When we're cold, we shiver. The involuntary vibrations help us generate body heat so that we don't freeze. And all that motion also has a secondary benefit for modern humans — it burns calories, and potentially fat. Can we really shiver our way to better health?
It almost sounds like a pitch from an informercial, but it's true: one study from 2014 found that just 15 minutes of shivering might provide similar fat-burning benefits as a full hour of moderate exercise. Our instinctive response to the cold helps stimulate a key hormone called irisin that helps the body produce a specific type of fat conducive to weight loss.
But if you’re considering swapping your next workout for an ice bath, think again. Simply being cold doesn't translate to sustained weight loss. Furthermore, while a shiver-induced hormone boost does appear to produce some of the same benefits as a workout, it won’t leave the same long-lasting effects on our metabolism as regular trips to the gym.
Don't Break a Sweat
Dubbed the "exercise hormone" because our bodies seem to release it in response to physical activity, irisin helps turn white fat into brown fat in our bodies. That matters because brown fat is easily turned into energy by the body's mitochondria stores, meaning it's easier to burn off. And sure enough, irisin is present in our bodies when we shiver, just like when we exercise, meaning that unpleasant shaking sensation can indeed help us burn fat.
Read more: Whole Body Vibration: Does Shaking Up Our Workouts Lead to Better Health?
In a Cell Metabolism study from 2014, 10 volunteers dressed in hospital scrubs and laid under water-cooled blankets used to adjust their body temperature. They started at 27 degrees Celsius (80.6 Fahrenheit) and researchers slowly brought the temperature down to 12 degrees (53.6), causing the participants to shiver. More intense shivering correlated with higher levels of irisin production. When compared to another group of test subjects cycling on stationary bikes, the researchers found shivering for just 15 minutes resulted in irisin levels comparable to those seen after 60 minutes of moderate exercise.
Of course, the simple act of shivering itself burns some calories, too, though it's unclear if it's enough to make much of a difference. Irisin production, by contrast, specifically targets fat stores. But temporarily boosting irisin levels likely isn't the key to sustained weight loss.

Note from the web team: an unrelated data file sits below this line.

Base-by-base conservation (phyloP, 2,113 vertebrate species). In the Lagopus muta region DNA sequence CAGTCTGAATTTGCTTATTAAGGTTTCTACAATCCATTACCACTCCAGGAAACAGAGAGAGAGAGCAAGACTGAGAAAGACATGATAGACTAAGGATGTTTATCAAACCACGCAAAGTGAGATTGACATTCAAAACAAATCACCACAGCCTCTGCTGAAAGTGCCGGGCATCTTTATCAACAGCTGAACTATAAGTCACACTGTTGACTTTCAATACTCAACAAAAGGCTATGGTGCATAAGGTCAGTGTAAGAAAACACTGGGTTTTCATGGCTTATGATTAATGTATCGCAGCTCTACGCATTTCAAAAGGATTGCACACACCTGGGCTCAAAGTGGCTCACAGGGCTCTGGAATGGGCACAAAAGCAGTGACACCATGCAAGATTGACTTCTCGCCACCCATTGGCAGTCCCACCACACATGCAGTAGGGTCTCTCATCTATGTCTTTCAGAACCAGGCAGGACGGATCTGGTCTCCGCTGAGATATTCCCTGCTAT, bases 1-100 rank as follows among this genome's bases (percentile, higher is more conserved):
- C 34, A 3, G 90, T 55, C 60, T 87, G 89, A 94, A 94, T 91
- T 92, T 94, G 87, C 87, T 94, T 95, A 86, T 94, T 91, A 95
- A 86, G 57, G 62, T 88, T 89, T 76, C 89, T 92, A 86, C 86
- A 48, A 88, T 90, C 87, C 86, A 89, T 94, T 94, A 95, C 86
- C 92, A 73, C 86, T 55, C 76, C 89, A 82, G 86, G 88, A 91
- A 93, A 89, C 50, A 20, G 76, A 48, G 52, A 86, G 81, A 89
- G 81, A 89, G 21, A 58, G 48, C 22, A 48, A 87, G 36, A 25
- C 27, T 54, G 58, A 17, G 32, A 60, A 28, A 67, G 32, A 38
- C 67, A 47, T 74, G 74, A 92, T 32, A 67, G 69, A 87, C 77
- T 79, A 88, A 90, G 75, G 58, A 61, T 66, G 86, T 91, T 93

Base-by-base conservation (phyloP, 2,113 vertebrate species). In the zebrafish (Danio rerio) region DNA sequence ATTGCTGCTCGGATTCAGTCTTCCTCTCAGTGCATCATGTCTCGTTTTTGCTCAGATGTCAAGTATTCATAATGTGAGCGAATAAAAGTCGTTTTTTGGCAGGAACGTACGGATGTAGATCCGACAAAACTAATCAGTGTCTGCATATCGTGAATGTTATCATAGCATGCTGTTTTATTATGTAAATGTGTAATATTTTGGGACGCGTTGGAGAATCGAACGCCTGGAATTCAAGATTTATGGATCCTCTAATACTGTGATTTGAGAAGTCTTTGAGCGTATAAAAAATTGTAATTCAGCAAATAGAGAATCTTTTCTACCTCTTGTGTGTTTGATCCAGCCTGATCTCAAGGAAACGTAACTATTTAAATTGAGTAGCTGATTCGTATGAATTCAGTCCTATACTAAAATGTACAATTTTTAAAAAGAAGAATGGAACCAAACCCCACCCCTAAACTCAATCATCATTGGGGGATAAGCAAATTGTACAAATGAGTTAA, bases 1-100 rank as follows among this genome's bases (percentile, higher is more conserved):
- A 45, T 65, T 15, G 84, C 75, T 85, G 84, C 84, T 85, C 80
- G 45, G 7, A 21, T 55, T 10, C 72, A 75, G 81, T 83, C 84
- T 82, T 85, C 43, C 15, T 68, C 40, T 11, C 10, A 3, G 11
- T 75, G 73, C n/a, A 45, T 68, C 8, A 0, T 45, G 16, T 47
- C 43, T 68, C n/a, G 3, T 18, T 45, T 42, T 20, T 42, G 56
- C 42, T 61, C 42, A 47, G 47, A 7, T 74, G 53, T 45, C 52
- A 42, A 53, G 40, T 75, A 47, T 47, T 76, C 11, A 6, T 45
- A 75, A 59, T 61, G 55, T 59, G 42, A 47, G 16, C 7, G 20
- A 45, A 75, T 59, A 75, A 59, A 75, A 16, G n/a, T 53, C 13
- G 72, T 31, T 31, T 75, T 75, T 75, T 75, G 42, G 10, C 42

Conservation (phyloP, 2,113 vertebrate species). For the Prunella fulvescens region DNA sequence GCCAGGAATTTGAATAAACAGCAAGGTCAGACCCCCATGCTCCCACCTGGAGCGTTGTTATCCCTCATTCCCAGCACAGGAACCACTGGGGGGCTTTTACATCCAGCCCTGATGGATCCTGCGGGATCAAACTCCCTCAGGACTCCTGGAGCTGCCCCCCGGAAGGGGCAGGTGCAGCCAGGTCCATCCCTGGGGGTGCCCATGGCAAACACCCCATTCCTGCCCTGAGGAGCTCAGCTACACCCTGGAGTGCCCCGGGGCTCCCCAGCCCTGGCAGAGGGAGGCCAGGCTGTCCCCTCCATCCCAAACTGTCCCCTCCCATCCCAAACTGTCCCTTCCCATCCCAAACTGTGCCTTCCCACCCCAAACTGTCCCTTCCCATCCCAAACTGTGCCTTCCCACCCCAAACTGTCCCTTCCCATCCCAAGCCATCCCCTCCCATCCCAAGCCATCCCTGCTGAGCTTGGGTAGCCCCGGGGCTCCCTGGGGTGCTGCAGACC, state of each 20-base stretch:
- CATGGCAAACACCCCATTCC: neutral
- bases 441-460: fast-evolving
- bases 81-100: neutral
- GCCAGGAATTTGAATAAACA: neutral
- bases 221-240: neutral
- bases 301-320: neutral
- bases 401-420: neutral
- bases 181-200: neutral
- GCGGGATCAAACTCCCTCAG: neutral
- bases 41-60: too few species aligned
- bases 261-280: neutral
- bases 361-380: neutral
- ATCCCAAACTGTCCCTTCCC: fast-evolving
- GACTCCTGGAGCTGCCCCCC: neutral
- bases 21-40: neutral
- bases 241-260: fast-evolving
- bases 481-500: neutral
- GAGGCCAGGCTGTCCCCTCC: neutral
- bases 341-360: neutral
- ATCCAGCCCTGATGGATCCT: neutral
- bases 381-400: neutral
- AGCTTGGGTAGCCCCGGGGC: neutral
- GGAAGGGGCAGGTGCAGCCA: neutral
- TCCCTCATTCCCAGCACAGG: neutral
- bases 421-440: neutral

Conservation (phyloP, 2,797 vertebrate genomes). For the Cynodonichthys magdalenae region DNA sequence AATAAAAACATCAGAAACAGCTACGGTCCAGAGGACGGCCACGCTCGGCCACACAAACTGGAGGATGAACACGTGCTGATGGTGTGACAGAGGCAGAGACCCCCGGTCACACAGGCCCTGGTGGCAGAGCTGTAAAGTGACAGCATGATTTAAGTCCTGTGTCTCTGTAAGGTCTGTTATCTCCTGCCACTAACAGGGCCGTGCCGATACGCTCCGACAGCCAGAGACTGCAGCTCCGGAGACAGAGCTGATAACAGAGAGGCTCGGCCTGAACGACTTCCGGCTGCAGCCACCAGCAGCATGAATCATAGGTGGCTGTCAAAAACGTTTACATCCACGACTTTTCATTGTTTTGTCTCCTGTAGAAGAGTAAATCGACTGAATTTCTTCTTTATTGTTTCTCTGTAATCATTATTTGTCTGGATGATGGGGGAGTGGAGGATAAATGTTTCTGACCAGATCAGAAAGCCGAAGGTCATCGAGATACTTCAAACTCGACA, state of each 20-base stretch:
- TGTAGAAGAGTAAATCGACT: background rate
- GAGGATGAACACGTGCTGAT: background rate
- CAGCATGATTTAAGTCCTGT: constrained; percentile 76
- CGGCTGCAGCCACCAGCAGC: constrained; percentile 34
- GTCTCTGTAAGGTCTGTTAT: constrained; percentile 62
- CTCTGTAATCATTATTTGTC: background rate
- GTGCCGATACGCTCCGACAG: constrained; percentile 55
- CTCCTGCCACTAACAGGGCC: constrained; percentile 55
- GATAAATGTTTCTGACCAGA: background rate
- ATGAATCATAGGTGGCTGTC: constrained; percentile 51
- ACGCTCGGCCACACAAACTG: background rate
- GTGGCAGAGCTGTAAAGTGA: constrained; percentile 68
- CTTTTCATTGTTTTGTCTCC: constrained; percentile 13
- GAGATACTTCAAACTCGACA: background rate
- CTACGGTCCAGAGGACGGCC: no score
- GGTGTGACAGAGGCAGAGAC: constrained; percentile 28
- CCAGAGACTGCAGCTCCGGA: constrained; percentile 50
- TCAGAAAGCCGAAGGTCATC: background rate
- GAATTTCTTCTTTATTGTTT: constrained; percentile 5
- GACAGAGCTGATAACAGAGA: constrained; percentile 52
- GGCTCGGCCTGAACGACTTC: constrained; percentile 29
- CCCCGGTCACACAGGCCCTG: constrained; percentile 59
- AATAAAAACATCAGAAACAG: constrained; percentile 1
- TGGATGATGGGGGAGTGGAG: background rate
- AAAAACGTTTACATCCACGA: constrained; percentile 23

In a Metabolism study from 2014, researchers wanted to know if, by mimicking shivering in the body, they could also make irisin levels rise. So, they had a small group of women participate in six weeks of whole-body vibration exercise, where participants balance on a vibrating plate. It worked — levels of the hormone increased. But, it didn't have a lasting effect on the participants' baseline irisin levels, even after the training was over.
So whatever fat-burning benefits arose during their workout disappeared once participants rested again. And one study suggests other types of exercise won't help give you an irisin boost, either.
In a 2014 report from Medicine and Science in Sports and Exercise, researchers took a group of sedentary adults and had them do resistance training for six months, measuring their irisin levels before and after the training started. At the end of the trial, people who went through six months of training did not have higher baseline irisin levels than the controls.
So, you're pretty much stuck with whatever irisin your body is able to produce during physical activity. And exercise itself may not have that big of an impact on weight loss, since hitting the gym doesn't burn that many calories relative to other things. It might help to adjust other parts of your lifestyle, such as diet, if you're really looking to shed pounds.
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As for shivering — we know it can boost the body's fat-burning capabilities and keep us warm in the winter months. But research is unclear as to how much, if at all, shivering can lead to healthy, sustainable weight loss.